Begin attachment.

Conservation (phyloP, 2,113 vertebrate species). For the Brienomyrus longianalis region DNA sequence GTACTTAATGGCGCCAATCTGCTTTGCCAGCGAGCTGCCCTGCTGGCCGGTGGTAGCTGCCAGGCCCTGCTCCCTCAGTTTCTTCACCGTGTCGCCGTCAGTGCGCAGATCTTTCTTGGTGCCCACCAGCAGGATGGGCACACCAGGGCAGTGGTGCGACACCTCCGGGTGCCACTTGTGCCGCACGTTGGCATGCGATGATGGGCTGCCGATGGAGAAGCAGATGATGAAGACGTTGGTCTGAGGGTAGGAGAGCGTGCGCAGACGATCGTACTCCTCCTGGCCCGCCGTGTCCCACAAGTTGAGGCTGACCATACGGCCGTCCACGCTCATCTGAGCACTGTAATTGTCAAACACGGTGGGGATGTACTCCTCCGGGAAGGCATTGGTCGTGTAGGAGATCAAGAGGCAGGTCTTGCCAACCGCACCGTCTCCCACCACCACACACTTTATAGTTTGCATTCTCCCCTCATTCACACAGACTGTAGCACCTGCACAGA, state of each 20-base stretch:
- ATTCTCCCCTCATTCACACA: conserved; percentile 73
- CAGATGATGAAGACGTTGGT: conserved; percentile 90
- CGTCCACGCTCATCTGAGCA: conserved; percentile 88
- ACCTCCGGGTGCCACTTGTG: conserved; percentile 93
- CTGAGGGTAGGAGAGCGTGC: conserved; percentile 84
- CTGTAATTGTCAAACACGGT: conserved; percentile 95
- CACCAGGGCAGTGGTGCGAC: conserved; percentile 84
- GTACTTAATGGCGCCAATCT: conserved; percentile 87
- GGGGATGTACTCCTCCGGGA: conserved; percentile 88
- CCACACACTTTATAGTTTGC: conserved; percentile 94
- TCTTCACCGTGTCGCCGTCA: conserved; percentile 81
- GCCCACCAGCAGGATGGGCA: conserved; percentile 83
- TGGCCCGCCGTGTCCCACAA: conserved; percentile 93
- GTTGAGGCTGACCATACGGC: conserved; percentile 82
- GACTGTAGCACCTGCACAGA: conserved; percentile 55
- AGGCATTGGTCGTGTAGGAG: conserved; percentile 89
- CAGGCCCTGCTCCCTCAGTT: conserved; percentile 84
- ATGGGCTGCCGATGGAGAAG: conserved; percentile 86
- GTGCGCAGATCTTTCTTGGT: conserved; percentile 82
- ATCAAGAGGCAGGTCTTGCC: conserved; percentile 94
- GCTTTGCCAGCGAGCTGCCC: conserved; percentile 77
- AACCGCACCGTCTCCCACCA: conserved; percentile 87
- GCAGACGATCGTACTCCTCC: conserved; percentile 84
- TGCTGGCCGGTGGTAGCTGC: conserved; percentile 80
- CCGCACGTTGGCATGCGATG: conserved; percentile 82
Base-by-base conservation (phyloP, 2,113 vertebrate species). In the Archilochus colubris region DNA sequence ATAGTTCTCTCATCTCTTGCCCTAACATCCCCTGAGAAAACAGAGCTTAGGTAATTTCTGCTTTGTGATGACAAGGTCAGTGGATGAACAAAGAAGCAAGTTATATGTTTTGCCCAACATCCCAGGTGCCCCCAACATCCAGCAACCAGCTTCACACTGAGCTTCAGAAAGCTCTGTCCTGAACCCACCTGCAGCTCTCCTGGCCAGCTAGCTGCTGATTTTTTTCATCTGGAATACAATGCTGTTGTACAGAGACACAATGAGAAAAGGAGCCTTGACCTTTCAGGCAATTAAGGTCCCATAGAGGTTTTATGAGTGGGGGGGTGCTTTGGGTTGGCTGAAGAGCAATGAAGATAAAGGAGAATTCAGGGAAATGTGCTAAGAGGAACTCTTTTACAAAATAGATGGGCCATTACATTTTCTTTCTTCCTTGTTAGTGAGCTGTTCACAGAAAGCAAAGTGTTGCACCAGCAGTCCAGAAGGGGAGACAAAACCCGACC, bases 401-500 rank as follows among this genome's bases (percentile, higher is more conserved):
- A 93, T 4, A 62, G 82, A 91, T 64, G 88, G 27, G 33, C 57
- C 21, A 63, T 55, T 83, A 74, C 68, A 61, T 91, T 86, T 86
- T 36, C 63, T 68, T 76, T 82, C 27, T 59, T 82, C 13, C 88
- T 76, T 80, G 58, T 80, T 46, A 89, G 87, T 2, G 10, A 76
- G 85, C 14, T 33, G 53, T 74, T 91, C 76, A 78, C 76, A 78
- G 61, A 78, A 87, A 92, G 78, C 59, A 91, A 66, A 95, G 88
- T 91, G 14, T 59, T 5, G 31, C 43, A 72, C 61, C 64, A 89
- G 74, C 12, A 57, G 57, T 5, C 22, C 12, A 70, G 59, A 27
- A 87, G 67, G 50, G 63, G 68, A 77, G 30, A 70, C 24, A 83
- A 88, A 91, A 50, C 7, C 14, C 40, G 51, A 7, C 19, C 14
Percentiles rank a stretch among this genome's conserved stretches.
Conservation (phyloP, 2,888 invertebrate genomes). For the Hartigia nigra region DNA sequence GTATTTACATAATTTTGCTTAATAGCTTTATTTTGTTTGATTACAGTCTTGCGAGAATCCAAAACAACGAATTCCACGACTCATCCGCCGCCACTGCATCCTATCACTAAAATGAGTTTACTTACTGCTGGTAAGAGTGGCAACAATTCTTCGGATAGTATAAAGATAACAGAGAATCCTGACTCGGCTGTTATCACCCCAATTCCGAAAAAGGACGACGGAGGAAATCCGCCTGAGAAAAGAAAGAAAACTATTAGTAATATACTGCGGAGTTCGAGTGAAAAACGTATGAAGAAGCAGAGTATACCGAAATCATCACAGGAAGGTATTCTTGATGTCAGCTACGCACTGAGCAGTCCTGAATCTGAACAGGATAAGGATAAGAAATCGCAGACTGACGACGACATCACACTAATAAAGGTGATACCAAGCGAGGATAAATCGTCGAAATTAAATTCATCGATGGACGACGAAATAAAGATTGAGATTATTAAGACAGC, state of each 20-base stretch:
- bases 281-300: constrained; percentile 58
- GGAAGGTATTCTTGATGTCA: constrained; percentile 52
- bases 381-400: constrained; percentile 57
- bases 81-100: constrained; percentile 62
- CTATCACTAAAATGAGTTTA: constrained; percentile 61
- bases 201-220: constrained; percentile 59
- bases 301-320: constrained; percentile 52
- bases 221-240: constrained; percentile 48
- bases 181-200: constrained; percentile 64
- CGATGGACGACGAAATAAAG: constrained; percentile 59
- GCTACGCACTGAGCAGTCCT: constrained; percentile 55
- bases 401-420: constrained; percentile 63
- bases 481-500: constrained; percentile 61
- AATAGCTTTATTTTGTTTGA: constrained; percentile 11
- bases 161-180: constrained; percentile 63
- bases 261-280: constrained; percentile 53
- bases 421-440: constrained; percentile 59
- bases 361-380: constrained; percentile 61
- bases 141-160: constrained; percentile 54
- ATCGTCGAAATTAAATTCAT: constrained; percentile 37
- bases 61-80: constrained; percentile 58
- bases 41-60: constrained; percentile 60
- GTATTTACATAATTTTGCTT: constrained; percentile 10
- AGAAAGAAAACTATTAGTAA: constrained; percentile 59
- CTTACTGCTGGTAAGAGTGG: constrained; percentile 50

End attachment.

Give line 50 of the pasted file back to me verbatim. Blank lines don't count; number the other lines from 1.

- GCTACGCACTGAGCAGTCCT: constrained; percentile 55